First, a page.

Boris Johnson: The unwanted records broken under his premiership this week

A historic week in British politics ends in the prime minister's resignation, as ITV News Correspondent Rebecca Barry reports

By Digital Producer Narbeh Minassian

Months of turbulence marred by a series of scandals around Downing Street came to a head on Thursday with the prime minister announcing his impending resignation.

Boris Johnson finally bowed to growing pressure from within Conservative ranks and confirmed he will step down as leader of the party once a successor has been elected.

His resignation didn't come easy - dozens went before he took to the podium outside No. 10 - in what capped off an unprecedented week of politics in Westminster.

Here's a look at some of the unwanted records broken over the most tumultuous 48 hours of Mr Johnson's premiership.

More resignations than ever before

The dramatic rate of resignations - 55 within 48 hours - outstripped anything ever seen before in previous governments.

Until this week, the most resignations a prime minister has faced from within their team in a single day was four.

On Wednesday alone, 30 people resigned from Mr Johnson's government.

In total, more than 50 resigned between Tuesday evening and Thursday morning.

Professor of Politics at Liverpool University, Jon Tonge, told ITV News "we are talking about records not just being broken, but smashed."

"This has completely reset the record book in terms of the downfall of a prime minister," he said.

"Normally you have the prime minister quitting the government, not the government quitting the prime minister.

"There's been nothing like it before in terms of the volume of resignations. The norm for triggering a prime minister's resignation is two in a day - there have never been more than four resignations in one day."

How short was Boris Johnson's time as prime minister?

Far shorter than he would have liked or expected, but still comfortably longer than the briefest spells in Downing Street.

Boris Johnson after reading out his statement formally resigning as Tory party leader. Credit: PA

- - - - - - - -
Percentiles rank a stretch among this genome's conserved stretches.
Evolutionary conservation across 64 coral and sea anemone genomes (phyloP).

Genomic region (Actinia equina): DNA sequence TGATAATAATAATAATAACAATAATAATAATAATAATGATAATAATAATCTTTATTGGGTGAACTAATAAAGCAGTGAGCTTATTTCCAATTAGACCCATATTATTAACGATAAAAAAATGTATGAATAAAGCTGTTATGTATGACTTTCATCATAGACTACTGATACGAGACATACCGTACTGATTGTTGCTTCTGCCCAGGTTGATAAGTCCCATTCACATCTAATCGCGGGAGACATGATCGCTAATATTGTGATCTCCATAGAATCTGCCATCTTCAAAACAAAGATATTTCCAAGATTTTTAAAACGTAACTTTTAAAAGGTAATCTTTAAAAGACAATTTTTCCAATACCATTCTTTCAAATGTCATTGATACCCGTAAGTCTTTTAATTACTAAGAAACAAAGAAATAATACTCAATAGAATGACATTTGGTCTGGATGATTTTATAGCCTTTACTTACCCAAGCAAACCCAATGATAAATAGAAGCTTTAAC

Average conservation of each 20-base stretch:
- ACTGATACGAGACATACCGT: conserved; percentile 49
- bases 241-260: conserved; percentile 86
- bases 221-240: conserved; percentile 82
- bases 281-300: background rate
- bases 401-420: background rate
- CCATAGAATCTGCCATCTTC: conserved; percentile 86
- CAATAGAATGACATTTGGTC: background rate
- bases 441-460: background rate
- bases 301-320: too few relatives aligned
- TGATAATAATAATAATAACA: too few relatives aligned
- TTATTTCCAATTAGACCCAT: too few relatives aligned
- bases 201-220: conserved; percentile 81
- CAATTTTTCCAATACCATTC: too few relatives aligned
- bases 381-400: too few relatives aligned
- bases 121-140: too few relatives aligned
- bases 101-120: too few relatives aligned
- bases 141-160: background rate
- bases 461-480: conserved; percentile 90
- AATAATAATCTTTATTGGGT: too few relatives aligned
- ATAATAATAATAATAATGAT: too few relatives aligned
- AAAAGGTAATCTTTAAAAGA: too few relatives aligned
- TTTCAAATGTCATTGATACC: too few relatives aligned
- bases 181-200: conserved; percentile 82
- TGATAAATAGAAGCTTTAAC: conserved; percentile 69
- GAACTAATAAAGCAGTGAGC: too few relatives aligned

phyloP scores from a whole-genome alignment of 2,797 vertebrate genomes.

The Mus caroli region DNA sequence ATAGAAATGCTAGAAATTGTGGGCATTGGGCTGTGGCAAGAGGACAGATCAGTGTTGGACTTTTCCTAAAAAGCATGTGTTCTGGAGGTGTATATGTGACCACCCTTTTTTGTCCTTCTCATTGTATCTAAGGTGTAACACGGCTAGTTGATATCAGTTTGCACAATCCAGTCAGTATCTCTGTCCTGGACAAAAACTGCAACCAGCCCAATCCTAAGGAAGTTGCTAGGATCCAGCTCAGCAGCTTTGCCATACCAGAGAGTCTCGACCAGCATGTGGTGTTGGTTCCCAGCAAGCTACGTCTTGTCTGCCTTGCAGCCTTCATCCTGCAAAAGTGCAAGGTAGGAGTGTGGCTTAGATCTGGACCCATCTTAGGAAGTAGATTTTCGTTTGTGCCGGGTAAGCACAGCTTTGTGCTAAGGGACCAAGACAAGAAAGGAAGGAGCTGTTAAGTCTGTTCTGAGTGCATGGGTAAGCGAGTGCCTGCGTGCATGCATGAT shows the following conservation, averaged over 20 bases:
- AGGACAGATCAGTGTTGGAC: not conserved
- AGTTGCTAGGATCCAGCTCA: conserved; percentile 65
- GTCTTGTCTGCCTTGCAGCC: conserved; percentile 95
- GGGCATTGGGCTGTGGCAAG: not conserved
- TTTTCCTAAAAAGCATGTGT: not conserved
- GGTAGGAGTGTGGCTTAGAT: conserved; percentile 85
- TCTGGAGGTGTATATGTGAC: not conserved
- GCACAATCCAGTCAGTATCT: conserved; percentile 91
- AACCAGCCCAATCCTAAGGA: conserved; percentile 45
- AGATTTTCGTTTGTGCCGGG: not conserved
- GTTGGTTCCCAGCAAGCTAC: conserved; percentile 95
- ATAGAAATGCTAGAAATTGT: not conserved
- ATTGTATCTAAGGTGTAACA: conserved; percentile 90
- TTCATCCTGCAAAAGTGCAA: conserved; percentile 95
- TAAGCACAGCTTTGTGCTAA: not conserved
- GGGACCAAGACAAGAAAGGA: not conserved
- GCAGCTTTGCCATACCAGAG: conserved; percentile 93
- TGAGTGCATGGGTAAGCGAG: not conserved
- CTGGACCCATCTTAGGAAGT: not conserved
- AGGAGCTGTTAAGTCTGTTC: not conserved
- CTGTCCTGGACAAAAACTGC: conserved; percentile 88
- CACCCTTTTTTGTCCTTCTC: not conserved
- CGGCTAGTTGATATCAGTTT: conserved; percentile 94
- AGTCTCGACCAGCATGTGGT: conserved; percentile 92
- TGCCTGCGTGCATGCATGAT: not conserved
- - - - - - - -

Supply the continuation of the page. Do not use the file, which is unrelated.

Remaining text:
Andrew Bonar Law left his post after just 211 days in 1923, making him the shortest-lived prime minister, while Alec Douglas Home lasted one day shy of a full year.

Mr Johnson has clocked up 1,079 days of his premiership so far, meaning he stays well clear of that particular record, but his time remains less than that of Theresa May.

If the old Etonian lasts another four weeks, he will pass the 1,106 days in the job Mrs May managed between 2016 and 2019.

On Thursday, the day he announced he will step down, he overtook the 1,078 days clocked up by Neville Chamberlain, who was Conservative prime minister between 1937 and 1940.

(PA Graphics)

But as Professor Tonge explains, the rapid fall from securing a huge majority to announcing resignation in three years is not like anything Westminster has witnessed.

"I can’t think of a prime minister who had a majority of more than 80 and gone so quickly after," he said.

"Anthony Eden went in 50s and he had a big majority [60] after 1955.

"Margaret Thatcher was forced out with a majority of 102 in November 1990, but she was deep into that term."

How short-lived were his minsters?

The standout resignation here was Michelle Donelan, who was made Education Secretary on Tuesday night.

She quit on Thursday morning.

Michelle Donelan was Education Secretary for little more than a day. Credit: PA

"The average tenure of a minister is two years and two months," Professor Tonge said.

The shortest spells tend to happen when an appointment is made prior to a general election, which then forces a change in government.

Ms Donelan's stint is easily the shortest run as a senior minister, Professor Tonge said.

Michael Gove takes the record for sackings

On Wednesday, Michael Gove, who was Secretary of State for Levelling Up, got sacked by Mr Johnson hours after reportedly being part of a group who told the prime minister he should stand down.

Mr Gove has been here before. He was sacked by both Theresa May and David Cameron, meaning Wednesday marked his third dismissal from the prime minister's team.

Nobody has been sacked as many times as Mr Gove.

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